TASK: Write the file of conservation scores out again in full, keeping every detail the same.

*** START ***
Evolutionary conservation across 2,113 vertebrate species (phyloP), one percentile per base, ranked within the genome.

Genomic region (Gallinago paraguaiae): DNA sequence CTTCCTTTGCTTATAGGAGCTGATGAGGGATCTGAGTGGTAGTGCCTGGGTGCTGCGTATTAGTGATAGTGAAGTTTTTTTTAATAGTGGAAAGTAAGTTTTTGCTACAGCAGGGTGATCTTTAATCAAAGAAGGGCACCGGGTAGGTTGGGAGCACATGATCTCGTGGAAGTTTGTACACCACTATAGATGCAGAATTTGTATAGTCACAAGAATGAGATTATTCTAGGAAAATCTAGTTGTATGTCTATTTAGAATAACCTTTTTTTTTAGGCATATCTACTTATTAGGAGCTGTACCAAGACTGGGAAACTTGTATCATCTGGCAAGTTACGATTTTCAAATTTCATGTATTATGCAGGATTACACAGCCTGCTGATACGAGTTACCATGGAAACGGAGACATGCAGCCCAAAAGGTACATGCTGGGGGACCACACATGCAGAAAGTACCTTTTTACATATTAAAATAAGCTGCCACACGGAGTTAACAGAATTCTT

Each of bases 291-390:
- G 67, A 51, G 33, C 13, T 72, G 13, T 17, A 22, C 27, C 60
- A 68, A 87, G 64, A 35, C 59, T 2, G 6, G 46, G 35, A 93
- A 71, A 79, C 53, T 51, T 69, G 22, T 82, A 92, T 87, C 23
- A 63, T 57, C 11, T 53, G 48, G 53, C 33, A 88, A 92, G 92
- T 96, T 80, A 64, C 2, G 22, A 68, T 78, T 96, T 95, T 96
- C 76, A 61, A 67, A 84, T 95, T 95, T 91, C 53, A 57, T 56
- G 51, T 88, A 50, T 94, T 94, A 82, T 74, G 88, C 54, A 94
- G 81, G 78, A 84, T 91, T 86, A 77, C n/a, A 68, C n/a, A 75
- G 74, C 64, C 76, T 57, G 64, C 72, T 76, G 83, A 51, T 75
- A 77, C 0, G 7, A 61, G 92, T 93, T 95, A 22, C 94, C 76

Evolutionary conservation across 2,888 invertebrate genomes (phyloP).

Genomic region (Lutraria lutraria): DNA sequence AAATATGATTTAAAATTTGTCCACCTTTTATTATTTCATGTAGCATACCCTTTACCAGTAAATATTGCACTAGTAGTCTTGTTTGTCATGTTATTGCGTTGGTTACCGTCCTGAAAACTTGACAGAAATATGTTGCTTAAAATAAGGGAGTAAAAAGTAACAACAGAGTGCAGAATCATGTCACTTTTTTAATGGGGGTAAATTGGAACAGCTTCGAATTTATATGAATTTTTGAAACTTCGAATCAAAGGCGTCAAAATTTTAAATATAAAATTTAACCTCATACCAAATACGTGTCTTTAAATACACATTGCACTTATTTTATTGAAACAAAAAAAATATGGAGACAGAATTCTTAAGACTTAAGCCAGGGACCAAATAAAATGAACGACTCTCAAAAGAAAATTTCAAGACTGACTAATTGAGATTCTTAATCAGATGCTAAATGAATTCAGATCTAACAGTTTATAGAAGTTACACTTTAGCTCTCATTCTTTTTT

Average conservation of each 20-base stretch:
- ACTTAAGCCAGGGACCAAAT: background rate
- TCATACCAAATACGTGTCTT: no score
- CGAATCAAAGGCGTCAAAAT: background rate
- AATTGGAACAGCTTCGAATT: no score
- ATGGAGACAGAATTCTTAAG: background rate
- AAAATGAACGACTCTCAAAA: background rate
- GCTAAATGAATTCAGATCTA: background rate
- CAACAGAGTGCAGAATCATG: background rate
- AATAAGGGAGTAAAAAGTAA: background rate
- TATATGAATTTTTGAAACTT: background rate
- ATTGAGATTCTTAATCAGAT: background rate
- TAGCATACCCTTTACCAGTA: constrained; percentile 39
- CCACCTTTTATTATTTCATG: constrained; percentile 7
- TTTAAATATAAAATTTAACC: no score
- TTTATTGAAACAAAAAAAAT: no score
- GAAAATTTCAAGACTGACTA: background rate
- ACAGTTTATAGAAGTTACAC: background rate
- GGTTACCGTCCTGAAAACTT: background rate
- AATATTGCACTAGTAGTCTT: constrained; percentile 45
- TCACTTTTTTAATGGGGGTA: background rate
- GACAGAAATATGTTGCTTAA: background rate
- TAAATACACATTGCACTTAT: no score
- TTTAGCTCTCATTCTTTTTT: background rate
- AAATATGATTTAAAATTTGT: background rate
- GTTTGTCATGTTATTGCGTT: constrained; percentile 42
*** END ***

Evolutionary conservation across 2,113 vertebrate species (phyloP), one percentile per base, ranked within the genome.

Genomic region (Gallinago paraguaiae): DNA sequence CTTCCTTTGCTTATAGGAGCTGATGAGGGATCTGAGTGGTAGTGCCTGGGTGCTGCGTATTAGTGATAGTGAAGTTTTTTTTAATAGTGGAAAGTAAGTTTTTGCTACAGCAGGGTGATCTTTAATCAAAGAAGGGCACCGGGTAGGTTGGGAGCACATGATCTCGTGGAAGTTTGTACACCACTATAGATGCAGAATTTGTATAGTCACAAGAATGAGATTATTCTAGGAAAATCTAGTTGTATGTCTATTTAGAATAACCTTTTTTTTTAGGCATATCTACTTATTAGGAGCTGTACCAAGACTGGGAAACTTGTATCATCTGGCAAGTTACGATTTTCAAATTTCATGTATTATGCAGGATTACACAGCCTGCTGATACGAGTTACCATGGAAACGGAGACATGCAGCCCAAAAGGTACATGCTGGGGGACCACACATGCAGAAAGTACCTTTTTACATATTAAAATAAGCTGCCACACGGAGTTAACAGAATTCTT

Each of bases 291-390:
- G 67, A 51, G 33, C 13, T 72, G 13, T 17, A 22, C 27, C 60
- A 68, A 87, G 64, A 35, C 59, T 2, G 6, G 46, G 35, A 93
- A 71, A 79, C 53, T 51, T 69, G 22, T 82, A 92, T 87, C 23
- A 63, T 57, C 11, T 53, G 48, G 53, C 33, A 88, A 92, G 92
- T 96, T 80, A 64, C 2, G 22, A 68, T 78, T 96, T 95, T 96
- C 76, A 61, A 67, A 84, T 95, T 95, T 91, C 53, A 57, T 56
- G 51, T 88, A 50, T 94, T 94, A 82, T 74, G 88, C 54, A 94
- G 81, G 78, A 84, T 91, T 86, A 77, C n/a, A 68, C n/a, A 75
- G 74, C 64, C 76, T 57, G 64, C 72, T 76, G 83, A 51, T 75
- A 77, C 0, G 7, A 61, G 92, T 93, T 95, A 22, C 94, C 76

Evolutionary conservation across 2,888 invertebrate genomes (phyloP).

Genomic region (Lutraria lutraria): DNA sequence AAATATGATTTAAAATTTGTCCACCTTTTATTATTTCATGTAGCATACCCTTTACCAGTAAATATTGCACTAGTAGTCTTGTTTGTCATGTTATTGCGTTGGTTACCGTCCTGAAAACTTGACAGAAATATGTTGCTTAAAATAAGGGAGTAAAAAGTAACAACAGAGTGCAGAATCATGTCACTTTTTTAATGGGGGTAAATTGGAACAGCTTCGAATTTATATGAATTTTTGAAACTTCGAATCAAAGGCGTCAAAATTTTAAATATAAAATTTAACCTCATACCAAATACGTGTCTTTAAATACACATTGCACTTATTTTATTGAAACAAAAAAAATATGGAGACAGAATTCTTAAGACTTAAGCCAGGGACCAAATAAAATGAACGACTCTCAAAAGAAAATTTCAAGACTGACTAATTGAGATTCTTAATCAGATGCTAAATGAATTCAGATCTAACAGTTTATAGAAGTTACACTTTAGCTCTCATTCTTTTTT

Average conservation of each 20-base stretch:
- ACTTAAGCCAGGGACCAAAT: background rate
- TCATACCAAATACGTGTCTT: no score
- CGAATCAAAGGCGTCAAAAT: background rate
- AATTGGAACAGCTTCGAATT: no score
- ATGGAGACAGAATTCTTAAG: background rate
- AAAATGAACGACTCTCAAAA: background rate
- GCTAAATGAATTCAGATCTA: background rate
- CAACAGAGTGCAGAATCATG: background rate
- AATAAGGGAGTAAAAAGTAA: background rate
- TATATGAATTTTTGAAACTT: background rate
- ATTGAGATTCTTAATCAGAT: background rate
- TAGCATACCCTTTACCAGTA: constrained; percentile 39
- CCACCTTTTATTATTTCATG: constrained; percentile 7
- TTTAAATATAAAATTTAACC: no score
- TTTATTGAAACAAAAAAAAT: no score
- GAAAATTTCAAGACTGACTA: background rate
- ACAGTTTATAGAAGTTACAC: background rate
- GGTTACCGTCCTGAAAACTT: background rate
- AATATTGCACTAGTAGTCTT: constrained; percentile 45
- TCACTTTTTTAATGGGGGTA: background rate
- GACAGAAATATGTTGCTTAA: background rate
- TAAATACACATTGCACTTAT: no score
- TTTAGCTCTCATTCTTTTTT: background rate
- AAATATGATTTAAAATTTGT: background rate
- GTTTGTCATGTTATTGCGTT: constrained; percentile 42